This blog post was originally posted on the Australia and New Zealand School of Government (ANZSOG) blog. It has been republished with ANZSOG's permission. You can find the BetterEvaluation resource page for the article discussed here.
This book presents a detailed overview of the impact evaluations of cash transfer programmes, carried out by the Transfer Project and the Food and Agriculture Organization of the United Nations (FAO)'s From Protection to Production project. There is a focus on the role of programme evaluation in the process of developing policies and implementing programmes.
The Public Impact Fundamentals are a framework developed by the Centre for Public Impact to assess what makes a successful policy outcome and describe what can be done to maximise the chances of achieving public impact. The Fundamentals are complemented by the Centre's Public Impact Observatory - a library of hundreds of public policy case studies that have been analysed using the Fundamentals.
This five day course tackles an emerging problem in development evaluation: how to ensure that we have the right mix of methods to provide relevant and credible impact evidence. In order to do this, we need to achieve a better understanding of the potential contribution of various evaluation designs and methods, and create the space for thinking this through and incorporating it into our practice.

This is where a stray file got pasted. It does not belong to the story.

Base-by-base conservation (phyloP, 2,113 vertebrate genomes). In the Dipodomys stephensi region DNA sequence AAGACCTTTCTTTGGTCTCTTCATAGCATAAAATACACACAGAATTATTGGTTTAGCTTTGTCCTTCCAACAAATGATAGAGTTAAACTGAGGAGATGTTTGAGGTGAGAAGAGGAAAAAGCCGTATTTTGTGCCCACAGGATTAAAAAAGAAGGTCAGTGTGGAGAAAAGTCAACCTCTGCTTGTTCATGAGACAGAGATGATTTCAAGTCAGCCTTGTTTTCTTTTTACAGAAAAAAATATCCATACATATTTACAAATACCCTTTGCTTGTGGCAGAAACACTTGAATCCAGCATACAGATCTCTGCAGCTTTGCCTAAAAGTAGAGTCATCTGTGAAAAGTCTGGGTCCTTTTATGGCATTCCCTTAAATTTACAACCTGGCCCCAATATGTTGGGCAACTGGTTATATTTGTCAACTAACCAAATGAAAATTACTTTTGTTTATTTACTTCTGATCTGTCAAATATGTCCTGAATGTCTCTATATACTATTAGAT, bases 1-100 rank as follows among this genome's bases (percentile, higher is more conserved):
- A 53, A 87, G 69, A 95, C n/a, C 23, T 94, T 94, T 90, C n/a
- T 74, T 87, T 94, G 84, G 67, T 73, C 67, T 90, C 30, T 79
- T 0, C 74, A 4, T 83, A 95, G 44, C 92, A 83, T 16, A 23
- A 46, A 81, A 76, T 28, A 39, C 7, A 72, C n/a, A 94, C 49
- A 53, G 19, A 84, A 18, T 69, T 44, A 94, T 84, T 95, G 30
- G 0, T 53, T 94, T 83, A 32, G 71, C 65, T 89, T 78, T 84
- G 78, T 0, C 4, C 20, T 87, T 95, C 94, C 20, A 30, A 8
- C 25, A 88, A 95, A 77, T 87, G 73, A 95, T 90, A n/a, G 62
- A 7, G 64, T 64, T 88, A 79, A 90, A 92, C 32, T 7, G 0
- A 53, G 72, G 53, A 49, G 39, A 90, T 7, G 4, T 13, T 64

This technical course introduces impact evaluation as a key instrument for determining project/program effectiveness, informing policy development and improving program designs.
Why are we obsessed with impact evaluation (IE)? To address this question Elliot Stern will discuss contemporary thinking on IE, and how IE has evolved in recent years. He will also explore what IE could offer to the sustainable development goals ‘agenda’, as an example of the challenges evaluating any complex, unpredictable and interconnected system.
There is increasing emphasis placed by impact evaluation commissioners on assessing the contribution made by projects and programmes to changing people’s lives, commonly referred to as a ‘contribution claim’. It can be argued that current theory-based approaches fail to provide evaluators with guidance on the ‘right’ data to gather and the quality of that data in relation to a particular contribution claim. This course aims to guide evaluators to collect data which can help assess how strongly or weakly such data support contribution claims.
International development is fixated with impact. But how do we know we’re all talking about the same thing?
This discussion paper discusses the meaning of 'impact', moving beyond methodological debates to present different perspectives and dimensions that can affect how impact could be framed and evaluated.